Local school officials fear Mo. senate bill could hurt education funding
Slater and Marshall Public Schools superintendents are concerned with a bill recently passed in the Missouri Senate, which they say could drastically cut funding for education.
Senate Bill 26, sponsored by Will Kraus, R-Kansas City, seeks to increase sales tax rates by .5 percent while lowering personal and corporate state income tax by .75 percent over a five-year period. The bill would also create a $2,000 deduction for those making less than $20,000 adjusted gross income, add language to help with out-of-state and internet tax collection, and would create a small business deduction for pass-through business income of 50 percent over five years, among other provisions.
Slater Public School Superintendent Terry Lorenz shared his concerns about SB 26 at the Slater Board of Education regular meeting Tuesday, March 19.
"The negative impact that's going to have in education around Missouri is almost beyond belief," Lorenz said.
Lorenz said estimates indicate the bill could reduce funding for education throughout the state by $650 million up to $950 million.
He said education in Missouri is already not completely supported, with state funding somewhere between 90 and 92 percent of the amount required by the state funding formula. If SB 26 becomes law and another $650 million are cut from education, funding would be taken down to the low 80 percent, Lorenz said.
"In Slater dollars, roughly if you use that same sliding scale, it would have an impact of another $150,000 for us," Lorenz said.
Kraus did not immediately returned calls seeking comment. In a news release, however, he said he does not foresee Missouri revenues dropping.
"Most of the discussion around SB 26 revolves around how much it will cost the state," Kraus said in a news release. "Estimates are that, once implemented over five years, it will reduce revenue by about $477 million. Since we generally grow revenue every year, I don't foresee that revenues will ever actually drop because of this bill."
The bill passed the Senate on a 22-11 vote, with Sen. David Pearce (R-Warrensburg), who represents Saline County, the only Republican in the Missouri Senate opposing the bill.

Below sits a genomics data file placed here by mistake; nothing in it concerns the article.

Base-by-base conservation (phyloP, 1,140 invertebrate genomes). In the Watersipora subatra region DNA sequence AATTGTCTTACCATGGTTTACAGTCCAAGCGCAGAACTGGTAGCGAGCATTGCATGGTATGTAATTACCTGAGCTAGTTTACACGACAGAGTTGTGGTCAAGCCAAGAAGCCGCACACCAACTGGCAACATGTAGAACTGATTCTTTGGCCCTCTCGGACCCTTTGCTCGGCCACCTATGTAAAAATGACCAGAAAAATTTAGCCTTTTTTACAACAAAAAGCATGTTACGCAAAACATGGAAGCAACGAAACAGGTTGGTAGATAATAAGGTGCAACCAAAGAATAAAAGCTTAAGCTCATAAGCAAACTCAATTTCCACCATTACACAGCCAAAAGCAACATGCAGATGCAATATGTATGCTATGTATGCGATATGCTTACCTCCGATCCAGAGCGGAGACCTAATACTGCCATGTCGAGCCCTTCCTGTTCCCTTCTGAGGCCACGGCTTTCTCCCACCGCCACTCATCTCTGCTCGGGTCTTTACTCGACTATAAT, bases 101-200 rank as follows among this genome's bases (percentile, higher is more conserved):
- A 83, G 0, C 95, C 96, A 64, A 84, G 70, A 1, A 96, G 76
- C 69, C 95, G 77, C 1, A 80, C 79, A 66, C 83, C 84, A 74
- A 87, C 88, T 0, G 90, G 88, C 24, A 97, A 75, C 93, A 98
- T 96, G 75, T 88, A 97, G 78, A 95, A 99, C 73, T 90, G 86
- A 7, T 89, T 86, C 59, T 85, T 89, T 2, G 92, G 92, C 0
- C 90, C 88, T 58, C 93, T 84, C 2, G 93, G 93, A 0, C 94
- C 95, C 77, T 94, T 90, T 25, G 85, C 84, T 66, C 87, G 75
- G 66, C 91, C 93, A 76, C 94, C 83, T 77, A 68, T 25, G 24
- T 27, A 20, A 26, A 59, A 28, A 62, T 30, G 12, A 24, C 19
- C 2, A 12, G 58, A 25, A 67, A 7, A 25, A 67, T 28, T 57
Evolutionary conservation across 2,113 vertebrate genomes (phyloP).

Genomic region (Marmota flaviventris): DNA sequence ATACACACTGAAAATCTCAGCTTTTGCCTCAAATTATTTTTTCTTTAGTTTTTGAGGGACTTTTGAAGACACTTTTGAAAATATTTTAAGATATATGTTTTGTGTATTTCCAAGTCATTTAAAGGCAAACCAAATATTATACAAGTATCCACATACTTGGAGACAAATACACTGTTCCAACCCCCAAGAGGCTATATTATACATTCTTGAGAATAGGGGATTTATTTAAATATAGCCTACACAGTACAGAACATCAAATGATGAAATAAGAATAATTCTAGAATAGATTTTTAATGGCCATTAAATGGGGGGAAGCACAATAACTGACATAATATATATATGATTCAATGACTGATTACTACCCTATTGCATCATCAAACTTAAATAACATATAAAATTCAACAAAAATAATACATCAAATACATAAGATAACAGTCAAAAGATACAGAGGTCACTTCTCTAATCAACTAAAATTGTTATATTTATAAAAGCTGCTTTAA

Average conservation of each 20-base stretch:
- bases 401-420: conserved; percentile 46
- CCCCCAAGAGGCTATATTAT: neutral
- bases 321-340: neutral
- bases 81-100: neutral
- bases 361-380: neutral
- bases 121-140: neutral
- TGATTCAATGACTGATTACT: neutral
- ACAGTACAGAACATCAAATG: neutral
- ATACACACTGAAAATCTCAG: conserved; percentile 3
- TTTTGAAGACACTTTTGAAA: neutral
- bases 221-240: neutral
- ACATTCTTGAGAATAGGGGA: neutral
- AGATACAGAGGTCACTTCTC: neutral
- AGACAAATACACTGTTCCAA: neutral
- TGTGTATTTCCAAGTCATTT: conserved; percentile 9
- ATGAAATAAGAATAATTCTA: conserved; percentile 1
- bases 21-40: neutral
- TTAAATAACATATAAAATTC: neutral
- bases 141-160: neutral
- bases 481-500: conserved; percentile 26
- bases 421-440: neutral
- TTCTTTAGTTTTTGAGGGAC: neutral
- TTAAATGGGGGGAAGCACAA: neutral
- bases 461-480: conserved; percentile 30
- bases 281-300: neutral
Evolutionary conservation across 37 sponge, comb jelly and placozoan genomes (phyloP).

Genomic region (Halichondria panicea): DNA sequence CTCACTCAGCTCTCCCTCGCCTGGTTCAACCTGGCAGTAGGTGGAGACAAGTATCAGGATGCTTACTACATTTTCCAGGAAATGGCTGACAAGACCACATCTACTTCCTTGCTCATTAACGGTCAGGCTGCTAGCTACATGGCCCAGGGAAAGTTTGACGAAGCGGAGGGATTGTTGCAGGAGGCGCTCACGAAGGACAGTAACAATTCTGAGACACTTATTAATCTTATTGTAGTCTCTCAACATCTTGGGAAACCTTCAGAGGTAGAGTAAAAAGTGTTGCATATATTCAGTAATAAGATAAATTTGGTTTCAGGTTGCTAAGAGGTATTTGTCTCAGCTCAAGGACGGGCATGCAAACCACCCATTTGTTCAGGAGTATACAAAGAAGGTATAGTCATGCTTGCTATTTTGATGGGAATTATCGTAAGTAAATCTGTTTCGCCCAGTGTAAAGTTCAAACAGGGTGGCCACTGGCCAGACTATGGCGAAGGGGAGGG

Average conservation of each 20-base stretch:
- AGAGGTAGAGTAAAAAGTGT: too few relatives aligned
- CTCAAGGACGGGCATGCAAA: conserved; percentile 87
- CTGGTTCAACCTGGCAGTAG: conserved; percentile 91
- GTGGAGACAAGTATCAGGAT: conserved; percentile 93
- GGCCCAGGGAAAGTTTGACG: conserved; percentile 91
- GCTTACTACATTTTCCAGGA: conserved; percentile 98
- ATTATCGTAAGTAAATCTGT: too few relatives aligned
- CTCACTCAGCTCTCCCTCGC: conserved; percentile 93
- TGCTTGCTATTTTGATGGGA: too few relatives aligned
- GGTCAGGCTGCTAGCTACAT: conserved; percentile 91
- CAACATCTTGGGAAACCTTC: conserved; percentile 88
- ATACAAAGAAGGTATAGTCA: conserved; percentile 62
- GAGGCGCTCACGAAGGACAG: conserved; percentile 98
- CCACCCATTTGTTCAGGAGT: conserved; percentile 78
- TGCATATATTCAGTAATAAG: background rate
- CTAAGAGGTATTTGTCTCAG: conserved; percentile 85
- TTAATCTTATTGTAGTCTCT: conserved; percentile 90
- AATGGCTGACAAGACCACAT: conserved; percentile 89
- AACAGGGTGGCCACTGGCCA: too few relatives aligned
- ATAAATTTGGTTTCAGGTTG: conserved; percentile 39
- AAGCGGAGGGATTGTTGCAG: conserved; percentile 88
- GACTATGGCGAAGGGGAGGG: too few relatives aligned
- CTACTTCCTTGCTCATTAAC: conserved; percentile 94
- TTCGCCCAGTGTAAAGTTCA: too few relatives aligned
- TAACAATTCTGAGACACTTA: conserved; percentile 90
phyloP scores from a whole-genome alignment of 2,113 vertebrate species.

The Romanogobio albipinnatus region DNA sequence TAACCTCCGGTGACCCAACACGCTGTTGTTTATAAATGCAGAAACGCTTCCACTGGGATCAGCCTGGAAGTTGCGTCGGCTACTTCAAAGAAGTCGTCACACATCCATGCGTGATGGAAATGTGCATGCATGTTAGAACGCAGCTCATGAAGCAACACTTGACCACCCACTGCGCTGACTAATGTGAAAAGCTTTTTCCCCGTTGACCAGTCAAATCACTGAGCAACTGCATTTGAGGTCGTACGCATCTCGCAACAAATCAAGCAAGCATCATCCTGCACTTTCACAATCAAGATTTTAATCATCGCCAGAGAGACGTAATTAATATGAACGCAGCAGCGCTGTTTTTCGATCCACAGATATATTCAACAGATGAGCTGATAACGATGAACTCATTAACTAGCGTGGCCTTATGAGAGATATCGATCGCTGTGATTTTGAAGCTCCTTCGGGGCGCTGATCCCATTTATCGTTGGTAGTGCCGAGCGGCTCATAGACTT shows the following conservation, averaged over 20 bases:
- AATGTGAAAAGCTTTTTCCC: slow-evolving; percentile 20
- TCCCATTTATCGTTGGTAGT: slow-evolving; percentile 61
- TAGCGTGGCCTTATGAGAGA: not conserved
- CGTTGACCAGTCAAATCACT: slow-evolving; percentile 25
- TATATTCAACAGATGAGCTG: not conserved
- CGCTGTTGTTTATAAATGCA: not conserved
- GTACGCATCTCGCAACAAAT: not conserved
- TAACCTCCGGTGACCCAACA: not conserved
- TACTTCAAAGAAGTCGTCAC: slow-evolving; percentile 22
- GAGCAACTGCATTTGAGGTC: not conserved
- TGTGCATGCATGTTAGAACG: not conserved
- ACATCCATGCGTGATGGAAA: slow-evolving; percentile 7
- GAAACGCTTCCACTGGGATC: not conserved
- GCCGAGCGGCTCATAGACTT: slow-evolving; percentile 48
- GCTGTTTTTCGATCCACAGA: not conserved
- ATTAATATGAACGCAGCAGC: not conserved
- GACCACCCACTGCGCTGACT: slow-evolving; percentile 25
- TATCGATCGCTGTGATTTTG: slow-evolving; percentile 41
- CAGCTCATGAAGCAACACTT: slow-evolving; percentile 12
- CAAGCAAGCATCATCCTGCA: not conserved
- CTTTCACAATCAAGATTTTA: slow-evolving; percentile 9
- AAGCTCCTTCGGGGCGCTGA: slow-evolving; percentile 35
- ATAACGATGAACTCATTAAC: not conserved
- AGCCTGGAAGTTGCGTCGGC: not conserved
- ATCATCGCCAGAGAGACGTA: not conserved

"I just have some major concerns that when you are reducing income to the state so quickly, you are going to cut essential programs," said Pearce, who is chairman of the Senate Education Committee.
Pearce said he received some criticism from fellow Republican senators for his vote against the bill. He said it was one of the toughest decisions this year, but he is confident his constituents stand behind him on his decision.
"One of the things we discuss every year in the legislature is what the role of government should be and and how you are going to pay for it," Pearce said. "When it comes to tax policy, you need to provide the basic services the people of Missouri need without over taxing. Education is one of those basic services you have to provide."
Marshall Public Schools Superintendent Ryan Huff said he was also concerned with the bill.
"SB 26 is bad for Missouri schools and bad for Missouri kids," Huff said. "This bill has the potential to further limit the funding available to Missouri public schools. Missouri schools are already underfunded by the standard set by the Missouri legislature."
In 2012, the state of Kansas passed similar legislation, reducing personal income tax, cutting income taxes for most small businesses and lowering the state sales tax. In his news release about SB 26, Kraus said Missouri needed to catch up to similar tax reform.
"If Missouri does not fundamentally change our tax policy, we will fall behind states like Kansas, Oklahoma and other neighbors who are reforming their tax systems," Kraus said in the news release. "The fiscal impact on the state as businesses and residents choose to leave could be devastating."
Pearce, however, said he was not sure a reactionary measure to what Kansas did was the best solution for Missouri.
"This bill (SB 26) is a knee-jerk reaction to what Kansas did," Pearce said. "Kansas is going to have some real problems maintaining those tax cuts."
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Senate Bill 26
Senator David Pearce
Senator Will Kraus